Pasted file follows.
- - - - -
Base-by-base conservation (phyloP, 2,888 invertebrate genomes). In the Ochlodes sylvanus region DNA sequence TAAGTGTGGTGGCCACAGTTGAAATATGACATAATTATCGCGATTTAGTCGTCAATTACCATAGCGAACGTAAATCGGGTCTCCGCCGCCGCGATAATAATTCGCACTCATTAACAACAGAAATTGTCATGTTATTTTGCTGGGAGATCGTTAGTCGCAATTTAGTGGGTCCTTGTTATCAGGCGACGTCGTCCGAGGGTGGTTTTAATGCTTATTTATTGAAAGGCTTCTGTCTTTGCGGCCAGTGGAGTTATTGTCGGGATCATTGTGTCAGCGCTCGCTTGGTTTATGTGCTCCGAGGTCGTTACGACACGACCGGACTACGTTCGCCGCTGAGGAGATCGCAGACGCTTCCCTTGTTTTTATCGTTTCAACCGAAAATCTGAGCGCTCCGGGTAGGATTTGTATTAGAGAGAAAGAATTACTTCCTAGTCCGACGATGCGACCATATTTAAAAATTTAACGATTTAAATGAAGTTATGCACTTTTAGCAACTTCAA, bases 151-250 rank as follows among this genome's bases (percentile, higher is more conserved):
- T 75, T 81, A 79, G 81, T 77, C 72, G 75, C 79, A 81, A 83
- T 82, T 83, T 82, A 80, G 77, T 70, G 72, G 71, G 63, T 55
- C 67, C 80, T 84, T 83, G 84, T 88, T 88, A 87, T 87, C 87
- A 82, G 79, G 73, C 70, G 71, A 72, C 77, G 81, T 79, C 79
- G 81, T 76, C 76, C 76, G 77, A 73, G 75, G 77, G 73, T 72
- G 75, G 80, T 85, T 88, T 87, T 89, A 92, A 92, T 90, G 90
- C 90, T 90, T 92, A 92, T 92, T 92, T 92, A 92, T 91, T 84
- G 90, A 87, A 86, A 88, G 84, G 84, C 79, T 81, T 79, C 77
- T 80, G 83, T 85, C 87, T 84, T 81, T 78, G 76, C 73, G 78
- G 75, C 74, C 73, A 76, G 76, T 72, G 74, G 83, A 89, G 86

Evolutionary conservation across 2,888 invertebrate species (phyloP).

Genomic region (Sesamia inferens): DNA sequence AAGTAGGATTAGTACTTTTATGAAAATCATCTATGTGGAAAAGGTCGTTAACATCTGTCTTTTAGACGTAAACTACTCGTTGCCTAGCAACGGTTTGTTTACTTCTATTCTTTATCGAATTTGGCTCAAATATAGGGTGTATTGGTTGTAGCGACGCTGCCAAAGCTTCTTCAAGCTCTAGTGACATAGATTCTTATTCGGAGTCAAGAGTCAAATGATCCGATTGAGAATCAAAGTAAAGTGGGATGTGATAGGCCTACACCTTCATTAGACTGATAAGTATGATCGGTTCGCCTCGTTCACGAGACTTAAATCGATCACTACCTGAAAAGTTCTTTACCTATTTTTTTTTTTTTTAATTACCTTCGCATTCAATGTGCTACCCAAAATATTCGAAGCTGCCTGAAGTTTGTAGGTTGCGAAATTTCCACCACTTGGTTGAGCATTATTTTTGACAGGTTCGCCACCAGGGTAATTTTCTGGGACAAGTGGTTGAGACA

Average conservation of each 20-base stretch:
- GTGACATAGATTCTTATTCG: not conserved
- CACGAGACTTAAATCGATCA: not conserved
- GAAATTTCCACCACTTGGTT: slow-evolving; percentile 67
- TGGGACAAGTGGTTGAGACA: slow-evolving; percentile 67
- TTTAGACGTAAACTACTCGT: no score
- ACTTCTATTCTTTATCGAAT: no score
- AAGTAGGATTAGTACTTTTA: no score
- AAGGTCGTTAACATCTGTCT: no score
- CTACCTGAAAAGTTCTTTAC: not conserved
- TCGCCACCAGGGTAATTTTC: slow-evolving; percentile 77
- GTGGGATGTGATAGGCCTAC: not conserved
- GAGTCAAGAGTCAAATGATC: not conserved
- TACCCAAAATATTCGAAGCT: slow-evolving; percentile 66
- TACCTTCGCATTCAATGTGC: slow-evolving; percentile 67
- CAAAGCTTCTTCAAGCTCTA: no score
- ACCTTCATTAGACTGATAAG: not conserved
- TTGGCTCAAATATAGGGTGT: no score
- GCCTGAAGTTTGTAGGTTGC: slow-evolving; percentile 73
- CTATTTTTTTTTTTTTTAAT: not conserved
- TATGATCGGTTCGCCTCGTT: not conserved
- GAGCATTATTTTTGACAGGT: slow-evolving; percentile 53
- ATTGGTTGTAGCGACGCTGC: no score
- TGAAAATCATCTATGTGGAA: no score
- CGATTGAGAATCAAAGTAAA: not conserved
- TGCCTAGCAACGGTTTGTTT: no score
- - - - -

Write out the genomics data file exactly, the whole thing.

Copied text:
Base-by-base conservation (phyloP, 2,888 invertebrate genomes). In the Ochlodes sylvanus region DNA sequence TAAGTGTGGTGGCCACAGTTGAAATATGACATAATTATCGCGATTTAGTCGTCAATTACCATAGCGAACGTAAATCGGGTCTCCGCCGCCGCGATAATAATTCGCACTCATTAACAACAGAAATTGTCATGTTATTTTGCTGGGAGATCGTTAGTCGCAATTTAGTGGGTCCTTGTTATCAGGCGACGTCGTCCGAGGGTGGTTTTAATGCTTATTTATTGAAAGGCTTCTGTCTTTGCGGCCAGTGGAGTTATTGTCGGGATCATTGTGTCAGCGCTCGCTTGGTTTATGTGCTCCGAGGTCGTTACGACACGACCGGACTACGTTCGCCGCTGAGGAGATCGCAGACGCTTCCCTTGTTTTTATCGTTTCAACCGAAAATCTGAGCGCTCCGGGTAGGATTTGTATTAGAGAGAAAGAATTACTTCCTAGTCCGACGATGCGACCATATTTAAAAATTTAACGATTTAAATGAAGTTATGCACTTTTAGCAACTTCAA, bases 151-250 rank as follows among this genome's bases (percentile, higher is more conserved):
- T 75, T 81, A 79, G 81, T 77, C 72, G 75, C 79, A 81, A 83
- T 82, T 83, T 82, A 80, G 77, T 70, G 72, G 71, G 63, T 55
- C 67, C 80, T 84, T 83, G 84, T 88, T 88, A 87, T 87, C 87
- A 82, G 79, G 73, C 70, G 71, A 72, C 77, G 81, T 79, C 79
- G 81, T 76, C 76, C 76, G 77, A 73, G 75, G 77, G 73, T 72
- G 75, G 80, T 85, T 88, T 87, T 89, A 92, A 92, T 90, G 90
- C 90, T 90, T 92, A 92, T 92, T 92, T 92, A 92, T 91, T 84
- G 90, A 87, A 86, A 88, G 84, G 84, C 79, T 81, T 79, C 77
- T 80, G 83, T 85, C 87, T 84, T 81, T 78, G 76, C 73, G 78
- G 75, C 74, C 73, A 76, G 76, T 72, G 74, G 83, A 89, G 86

Evolutionary conservation across 2,888 invertebrate species (phyloP).

Genomic region (Sesamia inferens): DNA sequence AAGTAGGATTAGTACTTTTATGAAAATCATCTATGTGGAAAAGGTCGTTAACATCTGTCTTTTAGACGTAAACTACTCGTTGCCTAGCAACGGTTTGTTTACTTCTATTCTTTATCGAATTTGGCTCAAATATAGGGTGTATTGGTTGTAGCGACGCTGCCAAAGCTTCTTCAAGCTCTAGTGACATAGATTCTTATTCGGAGTCAAGAGTCAAATGATCCGATTGAGAATCAAAGTAAAGTGGGATGTGATAGGCCTACACCTTCATTAGACTGATAAGTATGATCGGTTCGCCTCGTTCACGAGACTTAAATCGATCACTACCTGAAAAGTTCTTTACCTATTTTTTTTTTTTTTAATTACCTTCGCATTCAATGTGCTACCCAAAATATTCGAAGCTGCCTGAAGTTTGTAGGTTGCGAAATTTCCACCACTTGGTTGAGCATTATTTTTGACAGGTTCGCCACCAGGGTAATTTTCTGGGACAAGTGGTTGAGACA

Average conservation of each 20-base stretch:
- GTGACATAGATTCTTATTCG: not conserved
- CACGAGACTTAAATCGATCA: not conserved
- GAAATTTCCACCACTTGGTT: slow-evolving; percentile 67
- TGGGACAAGTGGTTGAGACA: slow-evolving; percentile 67
- TTTAGACGTAAACTACTCGT: no score
- ACTTCTATTCTTTATCGAAT: no score
- AAGTAGGATTAGTACTTTTA: no score
- AAGGTCGTTAACATCTGTCT: no score
- CTACCTGAAAAGTTCTTTAC: not conserved
- TCGCCACCAGGGTAATTTTC: slow-evolving; percentile 77
- GTGGGATGTGATAGGCCTAC: not conserved
- GAGTCAAGAGTCAAATGATC: not conserved
- TACCCAAAATATTCGAAGCT: slow-evolving; percentile 66
- TACCTTCGCATTCAATGTGC: slow-evolving; percentile 67
- CAAAGCTTCTTCAAGCTCTA: no score
- ACCTTCATTAGACTGATAAG: not conserved
- TTGGCTCAAATATAGGGTGT: no score
- GCCTGAAGTTTGTAGGTTGC: slow-evolving; percentile 73
- CTATTTTTTTTTTTTTTAAT: not conserved
- TATGATCGGTTCGCCTCGTT: not conserved
- GAGCATTATTTTTGACAGGT: slow-evolving; percentile 53
- ATTGGTTGTAGCGACGCTGC: no score
- TGAAAATCATCTATGTGGAA: no score
- CGATTGAGAATCAAAGTAAA: not conserved
- TGCCTAGCAACGGTTTGTTT: no score